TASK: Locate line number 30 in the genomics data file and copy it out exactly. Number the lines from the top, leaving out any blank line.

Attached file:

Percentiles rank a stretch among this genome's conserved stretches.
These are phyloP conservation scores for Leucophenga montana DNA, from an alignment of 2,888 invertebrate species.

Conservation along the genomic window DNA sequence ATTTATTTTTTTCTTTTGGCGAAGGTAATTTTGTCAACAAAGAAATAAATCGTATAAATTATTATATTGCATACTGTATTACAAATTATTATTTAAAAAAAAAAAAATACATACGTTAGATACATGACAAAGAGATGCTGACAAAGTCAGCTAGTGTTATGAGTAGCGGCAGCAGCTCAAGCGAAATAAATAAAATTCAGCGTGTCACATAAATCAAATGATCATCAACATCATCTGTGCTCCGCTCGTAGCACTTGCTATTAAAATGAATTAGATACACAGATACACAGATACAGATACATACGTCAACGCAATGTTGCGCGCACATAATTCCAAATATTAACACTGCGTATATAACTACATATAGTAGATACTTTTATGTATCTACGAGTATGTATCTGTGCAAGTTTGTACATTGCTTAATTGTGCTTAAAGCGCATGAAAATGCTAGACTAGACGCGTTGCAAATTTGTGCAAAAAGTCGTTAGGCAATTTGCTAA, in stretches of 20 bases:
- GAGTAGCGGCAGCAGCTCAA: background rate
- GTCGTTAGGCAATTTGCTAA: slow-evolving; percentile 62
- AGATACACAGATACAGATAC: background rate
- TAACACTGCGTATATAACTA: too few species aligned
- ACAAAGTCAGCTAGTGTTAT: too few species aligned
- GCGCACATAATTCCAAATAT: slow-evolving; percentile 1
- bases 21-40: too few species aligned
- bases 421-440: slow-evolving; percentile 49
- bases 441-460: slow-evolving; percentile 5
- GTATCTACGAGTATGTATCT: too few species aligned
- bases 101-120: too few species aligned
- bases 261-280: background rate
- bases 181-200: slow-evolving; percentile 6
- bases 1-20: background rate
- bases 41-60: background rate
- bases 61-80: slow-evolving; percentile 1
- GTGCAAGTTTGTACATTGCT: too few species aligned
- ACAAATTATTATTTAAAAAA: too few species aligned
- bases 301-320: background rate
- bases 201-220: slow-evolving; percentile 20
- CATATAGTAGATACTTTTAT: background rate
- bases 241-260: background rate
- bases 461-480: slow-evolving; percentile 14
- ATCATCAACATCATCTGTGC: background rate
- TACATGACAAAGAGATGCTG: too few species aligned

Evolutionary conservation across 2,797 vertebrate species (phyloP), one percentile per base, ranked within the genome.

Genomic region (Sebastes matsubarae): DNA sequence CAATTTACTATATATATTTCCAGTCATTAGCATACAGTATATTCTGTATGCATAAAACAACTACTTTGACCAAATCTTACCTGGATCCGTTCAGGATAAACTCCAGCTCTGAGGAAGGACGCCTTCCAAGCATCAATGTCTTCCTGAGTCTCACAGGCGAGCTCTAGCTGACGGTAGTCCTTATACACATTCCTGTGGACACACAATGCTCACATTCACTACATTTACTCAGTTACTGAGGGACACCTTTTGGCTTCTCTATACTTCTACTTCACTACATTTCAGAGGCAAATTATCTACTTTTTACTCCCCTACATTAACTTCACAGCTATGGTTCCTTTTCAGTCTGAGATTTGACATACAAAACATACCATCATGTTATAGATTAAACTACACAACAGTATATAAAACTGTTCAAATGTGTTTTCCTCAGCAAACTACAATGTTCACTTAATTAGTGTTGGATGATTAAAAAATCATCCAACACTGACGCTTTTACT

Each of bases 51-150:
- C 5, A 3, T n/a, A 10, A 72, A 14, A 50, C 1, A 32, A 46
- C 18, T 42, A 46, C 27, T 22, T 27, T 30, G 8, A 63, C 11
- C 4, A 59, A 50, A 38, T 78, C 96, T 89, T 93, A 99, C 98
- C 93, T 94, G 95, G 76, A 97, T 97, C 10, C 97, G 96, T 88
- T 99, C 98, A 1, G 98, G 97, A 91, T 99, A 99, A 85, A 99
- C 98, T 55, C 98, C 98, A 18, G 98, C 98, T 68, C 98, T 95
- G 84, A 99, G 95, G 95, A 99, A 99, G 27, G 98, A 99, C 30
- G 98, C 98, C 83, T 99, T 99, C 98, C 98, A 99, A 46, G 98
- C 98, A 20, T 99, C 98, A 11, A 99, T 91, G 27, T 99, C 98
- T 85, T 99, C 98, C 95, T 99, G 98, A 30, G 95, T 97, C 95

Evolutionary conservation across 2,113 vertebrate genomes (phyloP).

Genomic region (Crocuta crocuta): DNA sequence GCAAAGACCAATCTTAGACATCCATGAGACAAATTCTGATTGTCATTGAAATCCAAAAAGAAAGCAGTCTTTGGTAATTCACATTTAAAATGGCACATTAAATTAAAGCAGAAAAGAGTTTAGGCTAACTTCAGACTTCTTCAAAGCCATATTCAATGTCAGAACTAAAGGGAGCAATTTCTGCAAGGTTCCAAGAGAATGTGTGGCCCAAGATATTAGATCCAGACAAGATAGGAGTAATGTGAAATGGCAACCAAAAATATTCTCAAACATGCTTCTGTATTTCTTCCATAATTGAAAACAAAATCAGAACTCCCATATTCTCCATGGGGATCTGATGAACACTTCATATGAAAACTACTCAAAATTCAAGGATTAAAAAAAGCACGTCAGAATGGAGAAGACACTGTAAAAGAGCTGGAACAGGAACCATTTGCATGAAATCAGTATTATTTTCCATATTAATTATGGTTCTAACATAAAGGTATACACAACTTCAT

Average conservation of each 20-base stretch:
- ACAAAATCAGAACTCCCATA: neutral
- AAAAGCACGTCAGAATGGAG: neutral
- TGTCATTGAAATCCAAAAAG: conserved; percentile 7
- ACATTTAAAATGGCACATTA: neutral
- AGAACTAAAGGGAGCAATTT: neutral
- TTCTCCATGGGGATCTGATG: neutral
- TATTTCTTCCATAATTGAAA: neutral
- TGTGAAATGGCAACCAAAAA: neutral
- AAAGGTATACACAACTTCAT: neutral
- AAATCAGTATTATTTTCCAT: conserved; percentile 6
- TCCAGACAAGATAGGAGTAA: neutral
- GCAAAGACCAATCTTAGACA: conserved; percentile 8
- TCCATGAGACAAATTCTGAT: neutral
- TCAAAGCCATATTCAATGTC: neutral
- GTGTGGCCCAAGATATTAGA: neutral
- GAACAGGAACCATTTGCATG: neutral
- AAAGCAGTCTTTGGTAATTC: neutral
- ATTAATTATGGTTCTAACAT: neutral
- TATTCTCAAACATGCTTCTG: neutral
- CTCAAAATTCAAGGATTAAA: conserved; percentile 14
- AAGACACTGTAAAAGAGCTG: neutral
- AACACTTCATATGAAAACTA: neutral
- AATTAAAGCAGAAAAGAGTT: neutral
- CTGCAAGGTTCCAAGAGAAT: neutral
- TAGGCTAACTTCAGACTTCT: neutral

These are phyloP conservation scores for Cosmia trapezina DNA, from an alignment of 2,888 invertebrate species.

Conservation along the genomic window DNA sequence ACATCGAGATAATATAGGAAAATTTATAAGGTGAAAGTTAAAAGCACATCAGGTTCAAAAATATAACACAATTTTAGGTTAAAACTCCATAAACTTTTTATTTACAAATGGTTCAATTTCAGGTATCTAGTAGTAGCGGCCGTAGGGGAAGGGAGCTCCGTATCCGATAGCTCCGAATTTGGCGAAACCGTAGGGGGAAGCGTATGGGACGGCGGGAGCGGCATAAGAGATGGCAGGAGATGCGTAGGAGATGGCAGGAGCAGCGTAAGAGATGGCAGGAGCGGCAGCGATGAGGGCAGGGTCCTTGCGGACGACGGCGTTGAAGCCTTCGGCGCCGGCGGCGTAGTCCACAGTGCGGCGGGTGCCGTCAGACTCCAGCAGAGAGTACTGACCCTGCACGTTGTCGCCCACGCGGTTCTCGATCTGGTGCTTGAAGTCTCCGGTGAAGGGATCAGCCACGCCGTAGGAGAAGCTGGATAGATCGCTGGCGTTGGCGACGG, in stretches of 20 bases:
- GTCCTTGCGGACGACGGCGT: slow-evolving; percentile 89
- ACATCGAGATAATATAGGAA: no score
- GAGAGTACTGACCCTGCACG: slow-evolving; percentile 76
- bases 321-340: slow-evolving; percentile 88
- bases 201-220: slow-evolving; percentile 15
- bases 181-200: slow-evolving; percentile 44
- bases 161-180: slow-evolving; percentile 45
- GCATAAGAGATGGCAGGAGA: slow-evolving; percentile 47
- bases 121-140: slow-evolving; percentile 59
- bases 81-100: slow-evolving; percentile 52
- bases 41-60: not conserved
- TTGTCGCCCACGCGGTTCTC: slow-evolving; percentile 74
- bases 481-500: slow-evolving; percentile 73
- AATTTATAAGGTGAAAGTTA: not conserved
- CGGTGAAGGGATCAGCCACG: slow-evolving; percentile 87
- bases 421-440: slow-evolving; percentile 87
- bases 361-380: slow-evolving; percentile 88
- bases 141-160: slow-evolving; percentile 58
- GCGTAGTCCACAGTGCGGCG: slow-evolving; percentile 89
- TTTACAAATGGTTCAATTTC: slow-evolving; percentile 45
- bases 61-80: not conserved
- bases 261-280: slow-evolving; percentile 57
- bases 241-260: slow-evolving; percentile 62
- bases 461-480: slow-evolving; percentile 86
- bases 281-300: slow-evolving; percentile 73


Genomic region (Sebastes matsubarae): DNA sequence CAATTTACTATATATATTTCCAGTCATTAGCATACAGTATATTCTGTATGCATAAAACAACTACTTTGACCAAATCTTACCTGGATCCGTTCAGGATAAACTCCAGCTCTGAGGAAGGACGCCTTCCAAGCATCAATGTCTTCCTGAGTCTCACAGGCGAGCTCTAGCTGACGGTAGTCCTTATACACATTCCTGTGGACACACAATGCTCACATTCACTACATTTACTCAGTTACTGAGGGACACCTTTTGGCTTCTCTATACTTCTACTTCACTACATTTCAGAGGCAAATTATCTACTTTTTACTCCCCTACATTAACTTCACAGCTATGGTTCCTTTTCAGTCTGAGATTTGACATACAAAACATACCATCATGTTATAGATTAAACTACACAACAGTATATAAAACTGTTCAAATGTGTTTTCCTCAGCAAACTACAATGTTCACTTAATTAGTGTTGGATGATTAAAAAATCATCCAACACTGACGCTTTTACT